With the reaffirmation of China’s nuclear power program, the anticipated restart of two Japanese reactors and the end of the Megatons-to-Megawatts program, uranium stocks are exhibiting the signs of a potential rally. Though the specific catalyst that will inaugurate the renaissance is difficult to determine a priori, it should be noted that the uranium sector rallied 9% in late February on the announcement of the draft of Japan’s Basic Energy Plan, which confirms that nation remains committed to nuclear power. Also, a recent wildcard is that Vladimir Putin's aggressive implementation of Realpolitik in the Ukraine may pressure European nations to eschew the use of imported natural gas from Russia, which may lead to a greater reliance on nuclear power. With over 160 nuclear reactors, Europe is the largest per capita user of nuclear power, with France, Slovakia, Belgium, Hungary, the Ukraine and Sweden highly dependent on electricity generated from nuclear plants.


The uranium industry is composed of many companies from major established producers to more speculative junior exploration companies. Though larger producers tend to have greater resources to navigate periods of depressed market conditions, smaller companies provide greater leverage to the anticipate rise in uranium prices.

The majority of uranium is supplied to power plants through long-term contracts which are priced at a premium to spot market. Though currently these long-term contracts allow certain uranium producers to continue selling some of their uranium production profitably, the uranium producers with lower proportions of contract sales will benefit to a greater extent from the anticipated rise in uranium prices. In addition, spot prices are more volatile than long-term contract prices, which will contribute to leveraged stock price movements of producers that sell predominately on the spot market.

The primary beneficiaries of the anticipated recovery driven by the expected upcoming fundamental supply deficit ought to be low-cost producers of uranium with the financial wherewithal to weather the current period of depressed uranium prices.

Uranium Energy Corp

With offices in Corpus Christi Texas and Vancouver British Columbia, Uranium Energy Corp. (UEC) is a low-cost ISR producer of uranium concentrates and an acquirer and developer of uranium projects. The company’s impressive portfolio of uranium properties, which are in various stages of development, are located in south Texas, Colorado, Arizona, Wyoming and the Republic of Paraguay.

The company has six uranium projects in South Texas: Palangana, Goliad, Burke Hollow, Salvo, Channen and Anderson;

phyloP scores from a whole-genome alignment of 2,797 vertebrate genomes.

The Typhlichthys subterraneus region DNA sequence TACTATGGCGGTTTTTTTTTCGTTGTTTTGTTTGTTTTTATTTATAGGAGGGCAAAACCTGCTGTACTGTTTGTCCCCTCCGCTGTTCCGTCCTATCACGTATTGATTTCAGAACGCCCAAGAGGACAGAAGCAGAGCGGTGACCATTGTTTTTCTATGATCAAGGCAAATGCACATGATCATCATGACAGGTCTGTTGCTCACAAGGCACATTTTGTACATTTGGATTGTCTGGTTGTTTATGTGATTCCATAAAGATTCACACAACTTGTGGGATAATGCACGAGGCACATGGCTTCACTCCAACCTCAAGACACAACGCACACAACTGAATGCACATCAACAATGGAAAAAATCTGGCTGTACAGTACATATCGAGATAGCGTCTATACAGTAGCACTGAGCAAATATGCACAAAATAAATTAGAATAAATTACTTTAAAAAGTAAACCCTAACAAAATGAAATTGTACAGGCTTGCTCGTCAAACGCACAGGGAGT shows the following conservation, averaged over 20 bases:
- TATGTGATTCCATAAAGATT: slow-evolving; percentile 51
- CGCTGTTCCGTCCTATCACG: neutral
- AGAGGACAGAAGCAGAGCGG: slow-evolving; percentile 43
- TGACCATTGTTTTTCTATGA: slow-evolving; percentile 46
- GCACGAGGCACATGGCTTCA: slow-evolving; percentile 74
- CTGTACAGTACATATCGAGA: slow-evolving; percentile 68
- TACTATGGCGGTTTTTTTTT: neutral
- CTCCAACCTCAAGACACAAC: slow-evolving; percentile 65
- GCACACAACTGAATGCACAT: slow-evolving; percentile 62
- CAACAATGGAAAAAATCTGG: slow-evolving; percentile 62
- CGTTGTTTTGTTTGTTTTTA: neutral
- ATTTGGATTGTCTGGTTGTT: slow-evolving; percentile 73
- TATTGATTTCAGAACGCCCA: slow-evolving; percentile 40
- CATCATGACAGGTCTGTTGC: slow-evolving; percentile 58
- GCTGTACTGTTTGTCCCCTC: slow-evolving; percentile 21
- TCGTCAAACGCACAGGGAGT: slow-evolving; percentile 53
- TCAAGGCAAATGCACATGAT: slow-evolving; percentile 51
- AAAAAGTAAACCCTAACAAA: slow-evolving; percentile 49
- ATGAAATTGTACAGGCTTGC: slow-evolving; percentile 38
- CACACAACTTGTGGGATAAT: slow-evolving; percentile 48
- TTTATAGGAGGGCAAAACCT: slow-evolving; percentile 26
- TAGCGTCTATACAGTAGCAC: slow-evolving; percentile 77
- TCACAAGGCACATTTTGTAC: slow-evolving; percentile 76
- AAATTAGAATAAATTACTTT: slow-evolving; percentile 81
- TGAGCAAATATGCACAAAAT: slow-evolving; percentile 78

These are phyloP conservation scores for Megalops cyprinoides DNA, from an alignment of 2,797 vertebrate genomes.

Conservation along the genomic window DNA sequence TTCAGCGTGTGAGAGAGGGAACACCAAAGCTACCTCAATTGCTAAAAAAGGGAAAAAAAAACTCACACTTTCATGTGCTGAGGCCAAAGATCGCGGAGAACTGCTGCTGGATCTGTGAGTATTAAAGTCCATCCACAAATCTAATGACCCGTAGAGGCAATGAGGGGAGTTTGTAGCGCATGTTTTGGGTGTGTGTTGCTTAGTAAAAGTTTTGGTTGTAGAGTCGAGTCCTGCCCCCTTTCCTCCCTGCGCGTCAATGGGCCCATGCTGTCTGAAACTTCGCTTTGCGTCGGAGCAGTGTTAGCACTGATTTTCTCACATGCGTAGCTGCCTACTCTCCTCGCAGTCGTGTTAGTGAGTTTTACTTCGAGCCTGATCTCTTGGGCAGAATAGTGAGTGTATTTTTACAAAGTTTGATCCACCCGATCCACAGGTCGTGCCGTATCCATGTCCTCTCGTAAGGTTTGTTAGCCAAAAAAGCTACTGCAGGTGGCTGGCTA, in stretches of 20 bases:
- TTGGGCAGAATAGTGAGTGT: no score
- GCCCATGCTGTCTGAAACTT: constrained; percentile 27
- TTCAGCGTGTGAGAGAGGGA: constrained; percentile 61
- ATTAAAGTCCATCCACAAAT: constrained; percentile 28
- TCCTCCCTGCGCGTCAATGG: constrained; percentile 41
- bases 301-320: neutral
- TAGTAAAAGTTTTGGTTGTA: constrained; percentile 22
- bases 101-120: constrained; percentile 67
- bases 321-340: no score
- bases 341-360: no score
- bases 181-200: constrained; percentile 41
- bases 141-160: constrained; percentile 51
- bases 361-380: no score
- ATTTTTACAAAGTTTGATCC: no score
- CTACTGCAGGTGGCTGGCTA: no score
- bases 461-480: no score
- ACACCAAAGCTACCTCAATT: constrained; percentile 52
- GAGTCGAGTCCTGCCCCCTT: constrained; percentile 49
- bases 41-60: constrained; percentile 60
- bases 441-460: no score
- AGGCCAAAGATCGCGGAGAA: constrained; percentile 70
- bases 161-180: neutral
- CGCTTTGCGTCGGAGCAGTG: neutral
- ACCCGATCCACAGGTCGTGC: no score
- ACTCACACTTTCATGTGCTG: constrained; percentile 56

seven properties in Colorado: Slick Rock, Bull Canyon, Raven, Long Park, Radium Mountain, Carnotite and Paradox; five properties in Arizona: Anderson, Workman Creek, Artillery Peak, New River and Dry Mountain; four properties in Wyoming: Burnt Wagon, DL Prospect, East Poison Spider and LO-Herma and two projects in the Republic of Paraguay: Yuty and Oviedo.

NI 43-101-compliant resource estimates have been completed on eight of the company’s properties:

Palangana ISR Project in Duval County, Texas (a Measured and Indicated reserve estimate of 1.06 million pounds U3O8 grading 0.135% [of which 0.49 million pounds have been mined] and an Inferred resource of 1.06 million pounds U3O8 grading 0.135%)

Goliad ISR Project in Goliad County, Texas (a Measured and Indicated resource estimate of 5.47 million pounds U3O8 grading 0.05% and an Inferred resource of 1.5 million pounds U3O8 grading 0.05%, both at a cut-off of 0.03%)

Burke Hollow ISR Project in Bee County, Texas (an Inferred resource estimate of 2.89 million pounds U3O8 grading 0.05% at a cut-off of 0.02%)

Salvo Project in Bee County, Texas (an Inferred resource estimate of 2.8 million pounds U3O8 grading 0.091% at a cut-off of 0.02%)

Nichols Project in Karnes County, Texas (an Inferred resource estimate of 1.3 million pounds U3O8 grading 0.07% at a cut-off of 0.3%)

Slick Rock Project in San Miguel County, Colorado (an Inferred resource estimate of 11.6 million pounds U3O8 grading 0.228% at a cut-off of 0.15%)

Anderson Project located in Yavapai County, Arizona (an Indicated resource estimate of 15.5 million pounds U3O8 grading 0.028% and an Inferred resource estimate of 2.5 million pounds U3O8 grading 0.024%, both at a cut-off of 0.01%)

Workman Creek Project in Gila County, Arizona (an Inferred resource of 5.54 million pounds U3O8 grading 0.086% at a cut-off of 0.05%)